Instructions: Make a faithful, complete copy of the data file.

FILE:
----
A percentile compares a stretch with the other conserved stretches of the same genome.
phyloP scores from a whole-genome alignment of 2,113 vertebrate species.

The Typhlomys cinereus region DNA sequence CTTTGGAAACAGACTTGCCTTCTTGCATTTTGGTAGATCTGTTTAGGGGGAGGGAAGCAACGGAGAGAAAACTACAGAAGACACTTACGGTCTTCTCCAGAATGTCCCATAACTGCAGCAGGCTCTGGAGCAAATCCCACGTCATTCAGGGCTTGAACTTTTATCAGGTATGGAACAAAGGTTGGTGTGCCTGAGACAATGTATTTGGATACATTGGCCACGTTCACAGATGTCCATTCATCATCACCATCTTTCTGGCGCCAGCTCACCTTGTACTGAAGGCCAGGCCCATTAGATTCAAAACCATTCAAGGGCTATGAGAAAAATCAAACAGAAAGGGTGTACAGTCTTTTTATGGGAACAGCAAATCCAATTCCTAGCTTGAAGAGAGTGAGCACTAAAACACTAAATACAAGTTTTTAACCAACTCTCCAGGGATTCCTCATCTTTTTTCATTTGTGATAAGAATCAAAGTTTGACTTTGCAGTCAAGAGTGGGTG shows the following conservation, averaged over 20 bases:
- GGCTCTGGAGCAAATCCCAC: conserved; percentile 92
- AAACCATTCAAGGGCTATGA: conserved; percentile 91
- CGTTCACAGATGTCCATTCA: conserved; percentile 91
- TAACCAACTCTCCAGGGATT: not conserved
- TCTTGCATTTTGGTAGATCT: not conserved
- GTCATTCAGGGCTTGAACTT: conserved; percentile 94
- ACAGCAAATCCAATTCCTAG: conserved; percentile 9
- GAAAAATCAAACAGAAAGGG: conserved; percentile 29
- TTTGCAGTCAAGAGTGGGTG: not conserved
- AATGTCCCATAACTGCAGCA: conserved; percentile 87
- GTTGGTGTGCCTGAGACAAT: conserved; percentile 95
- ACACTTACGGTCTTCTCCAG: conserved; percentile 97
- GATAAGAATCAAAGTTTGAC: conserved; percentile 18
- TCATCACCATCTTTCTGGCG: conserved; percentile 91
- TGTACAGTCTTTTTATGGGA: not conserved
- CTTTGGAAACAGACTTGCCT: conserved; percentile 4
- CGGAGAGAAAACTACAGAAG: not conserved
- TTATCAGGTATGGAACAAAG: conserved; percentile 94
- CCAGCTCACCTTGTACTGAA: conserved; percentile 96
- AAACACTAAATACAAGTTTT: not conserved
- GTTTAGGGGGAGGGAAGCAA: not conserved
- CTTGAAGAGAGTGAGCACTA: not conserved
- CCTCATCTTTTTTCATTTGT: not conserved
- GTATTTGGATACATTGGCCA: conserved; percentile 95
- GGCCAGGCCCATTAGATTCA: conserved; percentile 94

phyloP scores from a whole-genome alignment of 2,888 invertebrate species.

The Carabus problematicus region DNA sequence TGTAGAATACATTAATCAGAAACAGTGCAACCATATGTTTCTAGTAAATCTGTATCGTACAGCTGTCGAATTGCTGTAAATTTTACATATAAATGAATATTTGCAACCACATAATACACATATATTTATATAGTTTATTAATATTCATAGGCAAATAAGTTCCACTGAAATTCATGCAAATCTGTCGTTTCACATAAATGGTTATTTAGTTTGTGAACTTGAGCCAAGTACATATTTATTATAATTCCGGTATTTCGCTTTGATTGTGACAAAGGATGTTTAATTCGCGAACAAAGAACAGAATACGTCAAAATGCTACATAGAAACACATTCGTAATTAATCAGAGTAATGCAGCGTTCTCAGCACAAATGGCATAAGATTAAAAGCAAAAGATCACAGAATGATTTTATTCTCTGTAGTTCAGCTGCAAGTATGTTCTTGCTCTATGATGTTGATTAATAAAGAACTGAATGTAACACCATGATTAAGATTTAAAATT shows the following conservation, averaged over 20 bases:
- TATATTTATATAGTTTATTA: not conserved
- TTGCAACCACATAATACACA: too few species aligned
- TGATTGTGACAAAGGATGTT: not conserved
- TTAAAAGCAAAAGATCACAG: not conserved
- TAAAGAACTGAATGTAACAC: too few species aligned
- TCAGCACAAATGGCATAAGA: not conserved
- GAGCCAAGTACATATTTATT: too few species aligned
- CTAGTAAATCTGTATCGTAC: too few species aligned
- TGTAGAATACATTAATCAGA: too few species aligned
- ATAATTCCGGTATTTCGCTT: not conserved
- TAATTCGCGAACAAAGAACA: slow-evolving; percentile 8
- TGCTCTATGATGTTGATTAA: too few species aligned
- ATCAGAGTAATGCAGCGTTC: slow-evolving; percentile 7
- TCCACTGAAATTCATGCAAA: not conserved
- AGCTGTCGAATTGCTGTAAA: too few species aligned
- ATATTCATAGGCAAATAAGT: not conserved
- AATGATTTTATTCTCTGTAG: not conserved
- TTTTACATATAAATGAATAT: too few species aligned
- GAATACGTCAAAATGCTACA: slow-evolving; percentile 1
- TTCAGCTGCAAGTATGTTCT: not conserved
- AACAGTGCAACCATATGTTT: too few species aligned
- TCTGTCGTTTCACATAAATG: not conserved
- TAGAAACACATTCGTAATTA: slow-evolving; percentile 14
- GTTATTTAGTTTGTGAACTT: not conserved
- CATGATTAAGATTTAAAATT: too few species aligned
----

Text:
A percentile compares a stretch with the other conserved stretches of the same genome.
phyloP scores from a whole-genome alignment of 2,113 vertebrate species.

The Typhlomys cinereus region DNA sequence CTTTGGAAACAGACTTGCCTTCTTGCATTTTGGTAGATCTGTTTAGGGGGAGGGAAGCAACGGAGAGAAAACTACAGAAGACACTTACGGTCTTCTCCAGAATGTCCCATAACTGCAGCAGGCTCTGGAGCAAATCCCACGTCATTCAGGGCTTGAACTTTTATCAGGTATGGAACAAAGGTTGGTGTGCCTGAGACAATGTATTTGGATACATTGGCCACGTTCACAGATGTCCATTCATCATCACCATCTTTCTGGCGCCAGCTCACCTTGTACTGAAGGCCAGGCCCATTAGATTCAAAACCATTCAAGGGCTATGAGAAAAATCAAACAGAAAGGGTGTACAGTCTTTTTATGGGAACAGCAAATCCAATTCCTAGCTTGAAGAGAGTGAGCACTAAAACACTAAATACAAGTTTTTAACCAACTCTCCAGGGATTCCTCATCTTTTTTCATTTGTGATAAGAATCAAAGTTTGACTTTGCAGTCAAGAGTGGGTG shows the following conservation, averaged over 20 bases:
- GGCTCTGGAGCAAATCCCAC: conserved; percentile 92
- AAACCATTCAAGGGCTATGA: conserved; percentile 91
- CGTTCACAGATGTCCATTCA: conserved; percentile 91
- TAACCAACTCTCCAGGGATT: not conserved
- TCTTGCATTTTGGTAGATCT: not conserved
- GTCATTCAGGGCTTGAACTT: conserved; percentile 94
- ACAGCAAATCCAATTCCTAG: conserved; percentile 9
- GAAAAATCAAACAGAAAGGG: conserved; percentile 29
- TTTGCAGTCAAGAGTGGGTG: not conserved
- AATGTCCCATAACTGCAGCA: conserved; percentile 87
- GTTGGTGTGCCTGAGACAAT: conserved; percentile 95
- ACACTTACGGTCTTCTCCAG: conserved; percentile 97
- GATAAGAATCAAAGTTTGAC: conserved; percentile 18
- TCATCACCATCTTTCTGGCG: conserved; percentile 91
- TGTACAGTCTTTTTATGGGA: not conserved
- CTTTGGAAACAGACTTGCCT: conserved; percentile 4
- CGGAGAGAAAACTACAGAAG: not conserved
- TTATCAGGTATGGAACAAAG: conserved; percentile 94
- CCAGCTCACCTTGTACTGAA: conserved; percentile 96
- AAACACTAAATACAAGTTTT: not conserved
- GTTTAGGGGGAGGGAAGCAA: not conserved
- CTTGAAGAGAGTGAGCACTA: not conserved
- CCTCATCTTTTTTCATTTGT: not conserved
- GTATTTGGATACATTGGCCA: conserved; percentile 95
- GGCCAGGCCCATTAGATTCA: conserved; percentile 94

phyloP scores from a whole-genome alignment of 2,888 invertebrate species.

The Carabus problematicus region DNA sequence TGTAGAATACATTAATCAGAAACAGTGCAACCATATGTTTCTAGTAAATCTGTATCGTACAGCTGTCGAATTGCTGTAAATTTTACATATAAATGAATATTTGCAACCACATAATACACATATATTTATATAGTTTATTAATATTCATAGGCAAATAAGTTCCACTGAAATTCATGCAAATCTGTCGTTTCACATAAATGGTTATTTAGTTTGTGAACTTGAGCCAAGTACATATTTATTATAATTCCGGTATTTCGCTTTGATTGTGACAAAGGATGTTTAATTCGCGAACAAAGAACAGAATACGTCAAAATGCTACATAGAAACACATTCGTAATTAATCAGAGTAATGCAGCGTTCTCAGCACAAATGGCATAAGATTAAAAGCAAAAGATCACAGAATGATTTTATTCTCTGTAGTTCAGCTGCAAGTATGTTCTTGCTCTATGATGTTGATTAATAAAGAACTGAATGTAACACCATGATTAAGATTTAAAATT shows the following conservation, averaged over 20 bases:
- TATATTTATATAGTTTATTA: not conserved
- TTGCAACCACATAATACACA: too few species aligned
- TGATTGTGACAAAGGATGTT: not conserved
- TTAAAAGCAAAAGATCACAG: not conserved
- TAAAGAACTGAATGTAACAC: too few species aligned
- TCAGCACAAATGGCATAAGA: not conserved
- GAGCCAAGTACATATTTATT: too few species aligned
- CTAGTAAATCTGTATCGTAC: too few species aligned
- TGTAGAATACATTAATCAGA: too few species aligned
- ATAATTCCGGTATTTCGCTT: not conserved
- TAATTCGCGAACAAAGAACA: slow-evolving; percentile 8
- TGCTCTATGATGTTGATTAA: too few species aligned
- ATCAGAGTAATGCAGCGTTC: slow-evolving; percentile 7
- TCCACTGAAATTCATGCAAA: not conserved
- AGCTGTCGAATTGCTGTAAA: too few species aligned
- ATATTCATAGGCAAATAAGT: not conserved
- AATGATTTTATTCTCTGTAG: not conserved
- TTTTACATATAAATGAATAT: too few species aligned
- GAATACGTCAAAATGCTACA: slow-evolving; percentile 1
- TTCAGCTGCAAGTATGTTCT: not conserved
- AACAGTGCAACCATATGTTT: too few species aligned
- TCTGTCGTTTCACATAAATG: not conserved
- TAGAAACACATTCGTAATTA: slow-evolving; percentile 14
- GTTATTTAGTTTGTGAACTT: not conserved
- CATGATTAAGATTTAAAATT: too few species aligned